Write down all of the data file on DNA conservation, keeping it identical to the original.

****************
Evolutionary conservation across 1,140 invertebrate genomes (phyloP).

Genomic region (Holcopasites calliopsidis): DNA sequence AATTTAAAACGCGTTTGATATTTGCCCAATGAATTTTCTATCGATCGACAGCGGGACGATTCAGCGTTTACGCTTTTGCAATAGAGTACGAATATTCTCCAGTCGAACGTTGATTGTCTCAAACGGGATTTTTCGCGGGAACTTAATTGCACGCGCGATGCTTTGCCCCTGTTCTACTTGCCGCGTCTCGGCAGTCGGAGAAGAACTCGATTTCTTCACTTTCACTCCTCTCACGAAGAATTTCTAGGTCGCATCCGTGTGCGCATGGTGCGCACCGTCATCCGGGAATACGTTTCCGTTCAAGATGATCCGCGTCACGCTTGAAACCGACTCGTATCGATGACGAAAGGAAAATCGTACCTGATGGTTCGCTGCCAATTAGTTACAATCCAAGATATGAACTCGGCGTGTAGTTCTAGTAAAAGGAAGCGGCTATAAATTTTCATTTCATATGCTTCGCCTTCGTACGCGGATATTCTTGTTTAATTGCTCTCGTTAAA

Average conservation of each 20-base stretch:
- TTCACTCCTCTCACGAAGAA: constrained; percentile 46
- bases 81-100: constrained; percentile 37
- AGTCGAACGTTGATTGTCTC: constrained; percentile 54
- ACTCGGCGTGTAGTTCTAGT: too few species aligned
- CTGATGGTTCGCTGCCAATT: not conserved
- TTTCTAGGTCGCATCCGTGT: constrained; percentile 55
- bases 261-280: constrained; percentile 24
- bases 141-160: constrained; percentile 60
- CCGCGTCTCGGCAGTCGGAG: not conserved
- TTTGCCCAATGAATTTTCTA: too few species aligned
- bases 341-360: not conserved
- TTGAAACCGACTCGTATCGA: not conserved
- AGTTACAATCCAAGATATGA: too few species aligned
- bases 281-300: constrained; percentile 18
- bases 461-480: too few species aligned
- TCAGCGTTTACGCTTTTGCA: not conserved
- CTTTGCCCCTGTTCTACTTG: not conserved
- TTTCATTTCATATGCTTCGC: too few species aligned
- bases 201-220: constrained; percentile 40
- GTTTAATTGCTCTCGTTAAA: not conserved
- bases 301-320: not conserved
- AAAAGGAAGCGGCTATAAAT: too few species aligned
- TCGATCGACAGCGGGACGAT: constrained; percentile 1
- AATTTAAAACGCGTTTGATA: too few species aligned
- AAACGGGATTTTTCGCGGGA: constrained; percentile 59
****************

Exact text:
Evolutionary conservation across 1,140 invertebrate genomes (phyloP).

Genomic region (Holcopasites calliopsidis): DNA sequence AATTTAAAACGCGTTTGATATTTGCCCAATGAATTTTCTATCGATCGACAGCGGGACGATTCAGCGTTTACGCTTTTGCAATAGAGTACGAATATTCTCCAGTCGAACGTTGATTGTCTCAAACGGGATTTTTCGCGGGAACTTAATTGCACGCGCGATGCTTTGCCCCTGTTCTACTTGCCGCGTCTCGGCAGTCGGAGAAGAACTCGATTTCTTCACTTTCACTCCTCTCACGAAGAATTTCTAGGTCGCATCCGTGTGCGCATGGTGCGCACCGTCATCCGGGAATACGTTTCCGTTCAAGATGATCCGCGTCACGCTTGAAACCGACTCGTATCGATGACGAAAGGAAAATCGTACCTGATGGTTCGCTGCCAATTAGTTACAATCCAAGATATGAACTCGGCGTGTAGTTCTAGTAAAAGGAAGCGGCTATAAATTTTCATTTCATATGCTTCGCCTTCGTACGCGGATATTCTTGTTTAATTGCTCTCGTTAAA

Average conservation of each 20-base stretch:
- TTCACTCCTCTCACGAAGAA: constrained; percentile 46
- bases 81-100: constrained; percentile 37
- AGTCGAACGTTGATTGTCTC: constrained; percentile 54
- ACTCGGCGTGTAGTTCTAGT: too few species aligned
- CTGATGGTTCGCTGCCAATT: not conserved
- TTTCTAGGTCGCATCCGTGT: constrained; percentile 55
- bases 261-280: constrained; percentile 24
- bases 141-160: constrained; percentile 60
- CCGCGTCTCGGCAGTCGGAG: not conserved
- TTTGCCCAATGAATTTTCTA: too few species aligned
- bases 341-360: not conserved
- TTGAAACCGACTCGTATCGA: not conserved
- AGTTACAATCCAAGATATGA: too few species aligned
- bases 281-300: constrained; percentile 18
- bases 461-480: too few species aligned
- TCAGCGTTTACGCTTTTGCA: not conserved
- CTTTGCCCCTGTTCTACTTG: not conserved
- TTTCATTTCATATGCTTCGC: too few species aligned
- bases 201-220: constrained; percentile 40
- GTTTAATTGCTCTCGTTAAA: not conserved
- bases 301-320: not conserved
- AAAAGGAAGCGGCTATAAAT: too few species aligned
- TCGATCGACAGCGGGACGAT: constrained; percentile 1
- AATTTAAAACGCGTTTGATA: too few species aligned
- AAACGGGATTTTTCGCGGGA: constrained; percentile 59